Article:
Poor play in overtime has cost the Avalanche points in the second half of the year, and the trend continued against Anaheim.
Up two goals heading into the third period, the Avalanche blew the lead and eventually lost in overtime to the team they’re chasing, the Anaheim Ducks, by a score of 4-3. The point from the overtime loss puts them back into a playoff spot, but the loss of the extra point could loom large down the stretch.
A fortuitous bounce got the Avs on the board early. Alexander Kerfoot would eventually be named the goal scorer on one of the flukiest goals you will ever see, as the Ducks cleanly won a faceoff but the puck bounced off their own player’s foot and into the net. The lead would not last very long, however, as a turnover at the offensive blueline led to a breakdown and Andrew Cogliano would beat Jonathan Bernier on a breakaway to tie the game.
The two goals in the first period would not be the only fireworks, as it was a feisty period in general. The key point in the period came when Ryan Kesler would cross-check Gabriel Landeskog into his own goaltender, which of course led to a melee. While John Gibson would stay in net the rest of the period, he would not return after the first intermission.
The Avalanche would take advantage of a cold goaltender early. On a power play, Tyson Jost wiggled free in the slot and put a rebound past Ryan Miller to give the Avs a lead. From there, he was just getting started. After stealing a puck in the defensive zone with about eight minutes to go in the period, Jost would execute a give-and-go with Kerfoot and find himself all alone on Miller. He wasted no time and beat Miller over the glove in what was likely his prettiest goal of the year. Unfortunately, from there, it would be all downhill for the Avs.
Heading into the third period with a two-goal lead, the Avalanche would keep Anaheim’s offense to the outside early on, but a lost faceoff kicked off a tough stretch for the team. Adam Henrique beat Carl Soderberg on the draw and just seconds later he would escape Soderberg’s defensive coverage to cut the lead to one.
Just a minute and a half later, an innocent shot from the corner was kicked out into the slot by Jonathan Bernier, where Ryan Kesler was waiting to tie the game up. Although the Avs would come close a few times later in the third, they were unable to finish the game in regulation, and the two teams would head to overtime.
Overtime, unfortunately, would be more of the same for the Avalanche. While they started the period with possession, they were never able to get a clear scoring chance, and from there it was all Anaheim.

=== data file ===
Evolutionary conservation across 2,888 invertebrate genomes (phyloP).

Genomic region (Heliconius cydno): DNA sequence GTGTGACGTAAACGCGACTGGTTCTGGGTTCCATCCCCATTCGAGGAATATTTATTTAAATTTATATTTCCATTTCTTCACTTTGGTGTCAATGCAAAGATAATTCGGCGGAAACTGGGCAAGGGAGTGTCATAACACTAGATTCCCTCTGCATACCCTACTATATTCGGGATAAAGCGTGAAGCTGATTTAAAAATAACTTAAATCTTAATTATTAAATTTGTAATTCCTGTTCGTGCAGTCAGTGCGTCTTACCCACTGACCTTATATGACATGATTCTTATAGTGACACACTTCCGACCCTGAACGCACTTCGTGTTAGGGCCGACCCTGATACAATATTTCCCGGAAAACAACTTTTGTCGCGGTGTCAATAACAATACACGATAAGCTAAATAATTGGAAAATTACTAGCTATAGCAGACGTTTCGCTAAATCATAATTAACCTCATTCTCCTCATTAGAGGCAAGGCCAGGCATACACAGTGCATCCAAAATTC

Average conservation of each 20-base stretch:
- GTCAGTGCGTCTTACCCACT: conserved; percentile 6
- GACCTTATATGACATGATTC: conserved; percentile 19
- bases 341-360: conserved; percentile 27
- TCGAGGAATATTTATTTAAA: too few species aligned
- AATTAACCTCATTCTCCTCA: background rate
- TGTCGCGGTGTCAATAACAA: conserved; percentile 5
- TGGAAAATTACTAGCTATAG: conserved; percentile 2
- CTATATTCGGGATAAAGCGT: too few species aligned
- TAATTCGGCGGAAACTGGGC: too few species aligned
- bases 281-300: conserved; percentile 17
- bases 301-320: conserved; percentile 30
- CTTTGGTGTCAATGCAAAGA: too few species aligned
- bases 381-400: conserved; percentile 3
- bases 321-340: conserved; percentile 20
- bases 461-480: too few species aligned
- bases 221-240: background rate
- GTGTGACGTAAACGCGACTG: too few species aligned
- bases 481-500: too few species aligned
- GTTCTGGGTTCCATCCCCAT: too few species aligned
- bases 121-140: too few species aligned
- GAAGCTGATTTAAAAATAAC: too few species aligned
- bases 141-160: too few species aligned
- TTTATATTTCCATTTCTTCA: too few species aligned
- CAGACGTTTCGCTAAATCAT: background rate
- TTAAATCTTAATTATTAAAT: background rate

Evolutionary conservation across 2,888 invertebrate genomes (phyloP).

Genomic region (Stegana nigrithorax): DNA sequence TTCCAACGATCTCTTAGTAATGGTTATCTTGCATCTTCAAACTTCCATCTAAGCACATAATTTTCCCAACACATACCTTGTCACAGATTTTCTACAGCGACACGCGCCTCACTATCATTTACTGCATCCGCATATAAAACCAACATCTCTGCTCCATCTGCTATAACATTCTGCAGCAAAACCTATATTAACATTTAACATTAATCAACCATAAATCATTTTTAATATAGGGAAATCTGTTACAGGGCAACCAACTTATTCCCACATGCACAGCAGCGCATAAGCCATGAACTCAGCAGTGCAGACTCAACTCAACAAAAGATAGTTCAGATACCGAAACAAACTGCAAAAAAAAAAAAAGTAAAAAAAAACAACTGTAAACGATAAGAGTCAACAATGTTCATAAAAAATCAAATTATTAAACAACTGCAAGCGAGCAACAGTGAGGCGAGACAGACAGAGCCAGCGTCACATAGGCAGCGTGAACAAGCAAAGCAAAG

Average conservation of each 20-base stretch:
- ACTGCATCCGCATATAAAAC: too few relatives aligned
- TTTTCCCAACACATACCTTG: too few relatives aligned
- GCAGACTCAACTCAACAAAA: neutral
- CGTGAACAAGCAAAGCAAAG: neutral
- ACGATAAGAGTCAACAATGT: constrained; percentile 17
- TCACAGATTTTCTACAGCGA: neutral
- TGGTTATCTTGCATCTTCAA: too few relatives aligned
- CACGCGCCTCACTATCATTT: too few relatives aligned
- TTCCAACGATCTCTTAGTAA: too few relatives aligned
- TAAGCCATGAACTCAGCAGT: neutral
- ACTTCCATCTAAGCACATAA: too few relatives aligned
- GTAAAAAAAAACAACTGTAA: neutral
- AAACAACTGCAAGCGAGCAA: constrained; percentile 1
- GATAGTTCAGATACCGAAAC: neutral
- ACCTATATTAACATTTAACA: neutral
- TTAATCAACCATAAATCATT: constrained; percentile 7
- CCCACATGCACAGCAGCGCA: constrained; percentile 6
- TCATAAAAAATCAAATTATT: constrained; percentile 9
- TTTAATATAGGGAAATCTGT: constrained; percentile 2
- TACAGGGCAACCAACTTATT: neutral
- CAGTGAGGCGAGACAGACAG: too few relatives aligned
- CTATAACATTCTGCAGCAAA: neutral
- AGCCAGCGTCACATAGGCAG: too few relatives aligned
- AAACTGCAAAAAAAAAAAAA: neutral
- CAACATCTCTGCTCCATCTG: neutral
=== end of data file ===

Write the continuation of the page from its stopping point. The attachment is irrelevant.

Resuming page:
An odd man rush by the Ducks found Ondrej Kase with the puck, and he would dance around Samuel Girard only to beat Jonathan Bernier over the blocker to finish the game. The Ducks completed the comeback and extended their point lead over the Avalanche, while the overtime loss put the Avalanche back in front of St. Louis by a point.
The Avalanche will have no time to rest, as they head to Los Angeles tomorrow evening to take on a rested Kings team. The Avs have struggled in recent years in LA and are looking to avenge a 7-1 defeat from the Kings a week ago. The game starts at 8:30 PM MST.
- The Avs top line chose a tough time to slow down offensively at even strength, and they struggled significantly in this game with poor puck decisions. Mikko Rantanen, in particular, may have played his worst game in an Avs uniform, and looked a little flustered by the physical play.
- Faceoffs continue to be a sore point for the Avalanche, as they lost 62 percent of the faceoffs in this game and a key one just before the Ducks second goal.
- Jonathan Bernier returned for his first full game since February 11, and played well, for the most part. He will be back in net for the game tomorrow night.
- J.T. Compher in particular got beat down badly in the faceoff circle, losing 12 of the 14 he took. The fourth line spent a lot of time in their own end.
- The only Avalanche players to finish with positive possession numbers were Mark Alt, David Warsofsky, and Carl Soderberg.